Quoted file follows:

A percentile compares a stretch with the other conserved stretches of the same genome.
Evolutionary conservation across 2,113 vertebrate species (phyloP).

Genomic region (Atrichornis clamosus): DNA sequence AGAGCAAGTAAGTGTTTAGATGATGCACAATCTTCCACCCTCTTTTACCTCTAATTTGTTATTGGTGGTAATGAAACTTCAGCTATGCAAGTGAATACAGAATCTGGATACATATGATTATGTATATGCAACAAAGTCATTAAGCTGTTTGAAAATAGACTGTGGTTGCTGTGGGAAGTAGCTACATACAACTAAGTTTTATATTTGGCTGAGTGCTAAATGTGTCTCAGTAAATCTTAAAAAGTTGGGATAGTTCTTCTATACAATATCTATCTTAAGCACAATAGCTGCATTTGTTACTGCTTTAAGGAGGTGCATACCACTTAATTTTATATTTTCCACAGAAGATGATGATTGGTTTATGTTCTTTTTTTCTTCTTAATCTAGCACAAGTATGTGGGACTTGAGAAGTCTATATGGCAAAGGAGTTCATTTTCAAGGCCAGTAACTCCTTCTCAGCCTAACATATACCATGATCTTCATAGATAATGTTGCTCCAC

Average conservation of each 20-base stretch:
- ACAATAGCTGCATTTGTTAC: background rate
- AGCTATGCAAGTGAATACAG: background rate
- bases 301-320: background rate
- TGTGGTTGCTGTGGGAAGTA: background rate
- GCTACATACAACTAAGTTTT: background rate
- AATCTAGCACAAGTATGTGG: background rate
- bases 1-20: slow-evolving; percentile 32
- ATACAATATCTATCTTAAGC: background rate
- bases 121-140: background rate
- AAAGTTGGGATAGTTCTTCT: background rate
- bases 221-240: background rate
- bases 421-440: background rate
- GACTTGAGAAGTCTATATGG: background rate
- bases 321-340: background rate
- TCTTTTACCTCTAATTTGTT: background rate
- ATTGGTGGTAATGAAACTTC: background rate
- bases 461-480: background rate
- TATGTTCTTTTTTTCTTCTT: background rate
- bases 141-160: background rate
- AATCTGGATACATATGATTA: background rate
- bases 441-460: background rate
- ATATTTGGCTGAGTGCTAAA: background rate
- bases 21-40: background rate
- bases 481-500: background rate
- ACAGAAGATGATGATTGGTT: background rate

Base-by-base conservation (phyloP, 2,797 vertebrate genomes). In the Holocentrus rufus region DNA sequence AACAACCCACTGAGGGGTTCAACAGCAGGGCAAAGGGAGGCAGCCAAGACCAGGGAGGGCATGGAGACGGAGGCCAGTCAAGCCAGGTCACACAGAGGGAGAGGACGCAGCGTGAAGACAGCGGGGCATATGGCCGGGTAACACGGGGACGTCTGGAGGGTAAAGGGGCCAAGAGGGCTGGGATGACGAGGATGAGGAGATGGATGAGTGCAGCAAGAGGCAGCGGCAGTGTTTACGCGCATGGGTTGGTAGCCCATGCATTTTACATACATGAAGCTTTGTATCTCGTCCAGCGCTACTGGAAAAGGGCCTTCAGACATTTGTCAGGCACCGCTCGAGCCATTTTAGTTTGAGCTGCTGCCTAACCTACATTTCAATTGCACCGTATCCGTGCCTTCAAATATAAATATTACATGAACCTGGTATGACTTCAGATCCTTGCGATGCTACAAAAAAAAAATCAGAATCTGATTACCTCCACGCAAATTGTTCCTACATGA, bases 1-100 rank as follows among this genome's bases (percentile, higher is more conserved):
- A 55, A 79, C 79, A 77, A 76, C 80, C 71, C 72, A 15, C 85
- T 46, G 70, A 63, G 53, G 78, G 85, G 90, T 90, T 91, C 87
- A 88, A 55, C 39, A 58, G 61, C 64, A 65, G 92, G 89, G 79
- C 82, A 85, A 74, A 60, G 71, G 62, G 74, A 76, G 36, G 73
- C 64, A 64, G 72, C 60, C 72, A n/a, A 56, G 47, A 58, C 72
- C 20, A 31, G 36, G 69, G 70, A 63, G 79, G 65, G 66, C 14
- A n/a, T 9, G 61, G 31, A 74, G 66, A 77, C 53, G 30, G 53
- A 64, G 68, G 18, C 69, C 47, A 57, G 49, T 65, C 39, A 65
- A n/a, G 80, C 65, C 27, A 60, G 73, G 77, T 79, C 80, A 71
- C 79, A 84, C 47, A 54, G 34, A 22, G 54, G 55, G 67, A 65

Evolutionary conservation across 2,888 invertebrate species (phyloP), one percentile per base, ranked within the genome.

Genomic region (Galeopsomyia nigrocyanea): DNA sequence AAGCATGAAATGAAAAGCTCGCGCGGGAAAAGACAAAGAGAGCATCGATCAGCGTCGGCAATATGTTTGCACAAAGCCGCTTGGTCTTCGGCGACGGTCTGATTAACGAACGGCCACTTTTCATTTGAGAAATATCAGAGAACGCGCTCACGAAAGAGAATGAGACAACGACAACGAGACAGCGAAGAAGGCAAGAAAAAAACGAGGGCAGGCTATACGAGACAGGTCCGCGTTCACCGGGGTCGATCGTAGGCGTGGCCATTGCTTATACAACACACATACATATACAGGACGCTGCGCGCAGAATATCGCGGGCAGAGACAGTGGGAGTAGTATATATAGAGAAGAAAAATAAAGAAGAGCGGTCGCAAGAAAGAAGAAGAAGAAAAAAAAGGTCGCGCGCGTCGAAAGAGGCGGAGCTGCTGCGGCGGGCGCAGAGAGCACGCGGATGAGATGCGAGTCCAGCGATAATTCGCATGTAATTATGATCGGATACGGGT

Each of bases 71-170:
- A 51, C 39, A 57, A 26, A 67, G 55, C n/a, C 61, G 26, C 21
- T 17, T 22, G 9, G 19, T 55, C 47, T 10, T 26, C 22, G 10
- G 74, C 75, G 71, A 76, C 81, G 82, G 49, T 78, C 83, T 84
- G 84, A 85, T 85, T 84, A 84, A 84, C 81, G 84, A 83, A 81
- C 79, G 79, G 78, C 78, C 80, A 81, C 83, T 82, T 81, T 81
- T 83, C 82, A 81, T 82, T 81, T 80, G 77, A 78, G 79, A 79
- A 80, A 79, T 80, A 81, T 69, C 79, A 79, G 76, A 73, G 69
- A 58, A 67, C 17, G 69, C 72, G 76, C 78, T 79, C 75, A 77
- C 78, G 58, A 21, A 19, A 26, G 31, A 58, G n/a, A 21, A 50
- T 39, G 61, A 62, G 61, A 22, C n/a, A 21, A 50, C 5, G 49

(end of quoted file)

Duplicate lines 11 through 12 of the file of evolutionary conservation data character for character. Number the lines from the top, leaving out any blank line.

- bases 1-20: slow-evolving; percentile 32
- ATACAATATCTATCTTAAGC: background rate